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How does the author in The Fall of the House of Usher use tone, diction, setting and...

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fridayy666 | Student, Grade 11 | eNotes Newbie

Posted May 28, 2009 at 9:36 PM via web

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How does the author in The Fall of the House of Usher use tone, diction, setting and figurative language to create an overall effect upon the reader?

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amy-lepore | High School Teacher | (Level 1) Educator Emeritus

Posted May 28, 2009 at 11:24 PM (Answer #1)

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Poe is a master at creating suspense and total effect in all his pieces.  "The Fall of the House of Usher" is no exception.  From the very beginning when the narrator drops everything to go to his friend's aide, and he approaches the house which has "vacant eyes" for windows and deteriorating exterior covered with vines, we get the same overwhelming sense of rot and doom that the narrator detects.  The house is dying, and it is symbolic of the house's connection with the twins who live inside (also dying) and share the name USHER.  So right away, we get it: The Fall of the House of Usher is both literal and figurative.  The house, the twins, and the legacy of the Usher family are in mortal danger.  The house is equally disturbing on the inside--dark walls, large cracks, the windows are dark and surrounded by dark draperies--appearing like a prison--and the house seems to breathe and live on its own.  Roderick expresses concern to the narrator that the house itself is one reason why he is so agitated and disturbed.  Therefore, the setting definitely contributes to the overall effect of dread and gloom.  In addition, the diction and vocabulary used are more sophisticated and perhaps a bit antiquated, giving the feeling that the story happened long ago--contributing to the mystery and overall effect of the tale.

The narrator tells the story, and he appears to be a rational being who is unwilling to believe that there is anything paranormal going on about the house.   The appearance of Roderick's sister as a ghostlike individual--apparently buried alive and causing the unnatural knocking and haunting of the place--increases the potential for supernatural and strange effects on the reader.  This, along with the supposition that the house itself is alive and connected to the twins is a considerable leap to make.  However, with the death of both twins, the house begins to crumble and "fall" literally into the black lake the narrator mentions upon his arrival, concludes that there is a living being within the house which depends on the lives of the twins to exist.  The narrator barely escapes with his life, and watches with disbelief as the house crumbles into nothingness.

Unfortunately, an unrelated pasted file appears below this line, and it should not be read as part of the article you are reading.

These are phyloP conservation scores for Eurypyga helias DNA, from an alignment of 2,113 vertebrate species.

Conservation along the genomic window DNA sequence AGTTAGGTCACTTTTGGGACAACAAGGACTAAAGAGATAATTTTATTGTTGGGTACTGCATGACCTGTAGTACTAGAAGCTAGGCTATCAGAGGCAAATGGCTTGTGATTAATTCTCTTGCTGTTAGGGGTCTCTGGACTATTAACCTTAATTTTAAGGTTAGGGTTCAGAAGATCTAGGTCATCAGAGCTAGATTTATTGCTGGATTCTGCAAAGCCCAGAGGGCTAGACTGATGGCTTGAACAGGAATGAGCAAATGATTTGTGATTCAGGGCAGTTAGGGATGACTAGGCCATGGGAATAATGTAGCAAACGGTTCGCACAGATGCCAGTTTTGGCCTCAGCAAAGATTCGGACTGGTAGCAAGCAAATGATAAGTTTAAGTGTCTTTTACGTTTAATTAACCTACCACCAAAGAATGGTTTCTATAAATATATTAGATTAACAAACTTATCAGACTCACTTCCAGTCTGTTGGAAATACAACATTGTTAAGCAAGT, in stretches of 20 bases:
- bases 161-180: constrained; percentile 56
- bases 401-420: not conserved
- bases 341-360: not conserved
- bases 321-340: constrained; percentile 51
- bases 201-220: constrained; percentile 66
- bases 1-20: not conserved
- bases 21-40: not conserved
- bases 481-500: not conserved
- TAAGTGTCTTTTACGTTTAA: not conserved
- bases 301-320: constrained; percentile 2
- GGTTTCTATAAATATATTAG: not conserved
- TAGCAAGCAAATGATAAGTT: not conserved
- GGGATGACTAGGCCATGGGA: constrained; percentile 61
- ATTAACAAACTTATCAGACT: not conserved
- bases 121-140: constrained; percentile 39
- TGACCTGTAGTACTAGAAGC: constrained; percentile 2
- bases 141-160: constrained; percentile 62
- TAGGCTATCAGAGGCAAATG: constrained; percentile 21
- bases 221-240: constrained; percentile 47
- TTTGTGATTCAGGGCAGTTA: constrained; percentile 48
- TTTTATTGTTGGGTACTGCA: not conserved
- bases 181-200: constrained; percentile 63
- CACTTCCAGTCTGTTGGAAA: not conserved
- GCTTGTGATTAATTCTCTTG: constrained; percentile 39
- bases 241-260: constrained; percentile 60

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Michelle Ossa | College Teacher | (Level 3) Educator Emeritus

Posted May 28, 2009 at 11:01 PM (Answer #2)

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Poe does that by adopting the elements of Gothic literature which are a) descriptive language that target specific feelings of horror, coldness, fear, and nostalgia (especially nostalgia) in the reader,  b) the inclusion of the supernatural in the narrative,  c) the use of nature as a form of creating atmosphere (cold climate, overcast, shadowy, dark, wet, humid), d) the debate of normalcy (usually Gothic literature would exaggerate a character, or a situation to stimulate anxiety in the reader, for instance, the man Usher, his sister's disease, the house),   e) and the inclusion of death as the last resort.

The diction and combination of words are also a mechanism in Gothic literature as it appeals to the nostalgia from the reader, the use of proper, old English, the over-formation of words, etc. All those are typical mechanics of Gothic lit and House of Usher is a prime example of it.

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